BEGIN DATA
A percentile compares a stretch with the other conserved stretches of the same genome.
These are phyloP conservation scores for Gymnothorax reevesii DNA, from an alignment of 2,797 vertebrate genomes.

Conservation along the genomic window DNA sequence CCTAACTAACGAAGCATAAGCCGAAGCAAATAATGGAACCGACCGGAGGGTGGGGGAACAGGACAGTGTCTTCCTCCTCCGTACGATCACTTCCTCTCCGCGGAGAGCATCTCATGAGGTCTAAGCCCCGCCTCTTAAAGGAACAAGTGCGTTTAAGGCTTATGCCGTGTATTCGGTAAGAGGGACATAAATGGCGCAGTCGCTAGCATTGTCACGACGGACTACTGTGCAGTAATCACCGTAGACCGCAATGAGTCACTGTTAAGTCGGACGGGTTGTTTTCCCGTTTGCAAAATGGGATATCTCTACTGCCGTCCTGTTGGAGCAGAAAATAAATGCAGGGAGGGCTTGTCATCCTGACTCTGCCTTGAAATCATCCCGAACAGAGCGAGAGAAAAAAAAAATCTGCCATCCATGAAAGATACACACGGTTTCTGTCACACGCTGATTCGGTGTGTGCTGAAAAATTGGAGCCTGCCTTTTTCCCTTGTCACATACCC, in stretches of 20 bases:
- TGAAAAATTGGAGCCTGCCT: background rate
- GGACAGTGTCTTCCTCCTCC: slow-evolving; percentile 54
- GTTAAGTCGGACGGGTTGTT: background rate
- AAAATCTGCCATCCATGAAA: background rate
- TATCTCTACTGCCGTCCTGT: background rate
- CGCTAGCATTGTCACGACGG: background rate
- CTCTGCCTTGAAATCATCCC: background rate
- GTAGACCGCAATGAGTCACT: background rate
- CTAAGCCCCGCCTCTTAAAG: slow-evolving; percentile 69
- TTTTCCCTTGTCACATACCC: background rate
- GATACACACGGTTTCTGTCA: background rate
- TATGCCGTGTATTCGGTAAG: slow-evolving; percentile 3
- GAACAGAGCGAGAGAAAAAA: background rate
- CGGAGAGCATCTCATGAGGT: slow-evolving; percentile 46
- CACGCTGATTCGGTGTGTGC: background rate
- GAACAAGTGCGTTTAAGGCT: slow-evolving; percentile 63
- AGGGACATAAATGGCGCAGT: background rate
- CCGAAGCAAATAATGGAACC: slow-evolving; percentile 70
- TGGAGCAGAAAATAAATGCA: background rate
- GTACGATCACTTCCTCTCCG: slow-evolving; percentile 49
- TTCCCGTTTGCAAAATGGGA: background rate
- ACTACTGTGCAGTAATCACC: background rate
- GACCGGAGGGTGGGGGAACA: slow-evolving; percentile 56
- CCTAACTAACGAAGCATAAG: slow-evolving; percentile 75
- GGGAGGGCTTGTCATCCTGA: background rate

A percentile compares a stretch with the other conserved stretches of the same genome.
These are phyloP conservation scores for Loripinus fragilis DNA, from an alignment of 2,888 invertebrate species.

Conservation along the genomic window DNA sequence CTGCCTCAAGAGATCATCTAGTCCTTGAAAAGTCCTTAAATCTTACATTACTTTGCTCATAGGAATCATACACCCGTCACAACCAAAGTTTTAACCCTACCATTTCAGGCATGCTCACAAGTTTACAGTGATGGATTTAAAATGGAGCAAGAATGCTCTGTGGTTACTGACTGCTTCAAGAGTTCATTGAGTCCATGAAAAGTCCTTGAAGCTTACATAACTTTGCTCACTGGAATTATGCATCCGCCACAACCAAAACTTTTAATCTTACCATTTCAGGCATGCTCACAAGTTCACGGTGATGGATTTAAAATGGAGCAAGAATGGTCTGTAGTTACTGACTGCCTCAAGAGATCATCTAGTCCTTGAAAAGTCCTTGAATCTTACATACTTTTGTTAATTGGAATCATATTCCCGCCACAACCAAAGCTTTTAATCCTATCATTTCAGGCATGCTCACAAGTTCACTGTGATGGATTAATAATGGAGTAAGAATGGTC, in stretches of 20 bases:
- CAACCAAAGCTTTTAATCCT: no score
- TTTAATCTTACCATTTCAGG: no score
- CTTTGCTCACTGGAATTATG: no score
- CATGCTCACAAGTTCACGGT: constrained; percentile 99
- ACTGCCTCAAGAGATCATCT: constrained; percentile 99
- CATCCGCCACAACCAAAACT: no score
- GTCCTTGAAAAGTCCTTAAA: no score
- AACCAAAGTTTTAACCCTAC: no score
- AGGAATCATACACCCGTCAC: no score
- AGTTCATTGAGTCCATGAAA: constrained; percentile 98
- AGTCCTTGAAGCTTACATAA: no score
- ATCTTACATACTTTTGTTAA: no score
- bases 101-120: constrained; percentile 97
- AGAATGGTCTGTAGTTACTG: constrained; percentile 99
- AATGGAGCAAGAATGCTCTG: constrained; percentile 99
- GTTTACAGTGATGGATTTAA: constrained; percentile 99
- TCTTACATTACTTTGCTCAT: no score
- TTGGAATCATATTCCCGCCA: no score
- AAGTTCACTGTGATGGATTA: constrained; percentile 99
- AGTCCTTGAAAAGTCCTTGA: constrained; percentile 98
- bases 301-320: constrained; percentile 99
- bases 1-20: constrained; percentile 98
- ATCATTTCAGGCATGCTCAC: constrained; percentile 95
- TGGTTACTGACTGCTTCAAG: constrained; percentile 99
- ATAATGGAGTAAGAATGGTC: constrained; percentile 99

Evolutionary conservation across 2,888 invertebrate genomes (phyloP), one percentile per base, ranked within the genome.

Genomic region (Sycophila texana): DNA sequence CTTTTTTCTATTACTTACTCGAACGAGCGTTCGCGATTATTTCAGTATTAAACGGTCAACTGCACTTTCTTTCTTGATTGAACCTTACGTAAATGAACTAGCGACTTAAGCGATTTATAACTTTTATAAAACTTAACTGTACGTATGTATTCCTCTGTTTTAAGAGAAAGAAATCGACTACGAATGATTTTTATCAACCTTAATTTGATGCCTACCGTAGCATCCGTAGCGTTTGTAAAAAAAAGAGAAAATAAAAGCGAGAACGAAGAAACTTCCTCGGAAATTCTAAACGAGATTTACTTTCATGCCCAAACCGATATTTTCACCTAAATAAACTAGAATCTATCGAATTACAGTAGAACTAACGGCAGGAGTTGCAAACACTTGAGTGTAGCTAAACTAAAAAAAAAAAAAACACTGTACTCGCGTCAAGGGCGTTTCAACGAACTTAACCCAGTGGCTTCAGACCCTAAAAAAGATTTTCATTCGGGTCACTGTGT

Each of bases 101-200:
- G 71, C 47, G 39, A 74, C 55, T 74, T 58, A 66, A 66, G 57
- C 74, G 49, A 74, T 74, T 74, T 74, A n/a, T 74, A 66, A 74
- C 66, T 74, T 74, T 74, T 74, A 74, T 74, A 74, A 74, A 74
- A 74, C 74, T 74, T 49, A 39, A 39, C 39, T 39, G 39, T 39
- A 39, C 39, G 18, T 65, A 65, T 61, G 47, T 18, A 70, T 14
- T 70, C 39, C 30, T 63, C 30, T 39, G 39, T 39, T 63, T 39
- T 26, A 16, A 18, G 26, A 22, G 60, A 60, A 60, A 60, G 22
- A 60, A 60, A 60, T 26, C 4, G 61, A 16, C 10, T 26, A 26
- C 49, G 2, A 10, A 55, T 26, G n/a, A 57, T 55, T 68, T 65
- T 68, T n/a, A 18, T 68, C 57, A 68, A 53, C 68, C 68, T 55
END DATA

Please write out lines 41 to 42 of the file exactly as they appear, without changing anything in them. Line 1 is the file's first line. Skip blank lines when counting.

- AGTTCATTGAGTCCATGAAA: constrained; percentile 98
- AGTCCTTGAAGCTTACATAA: no score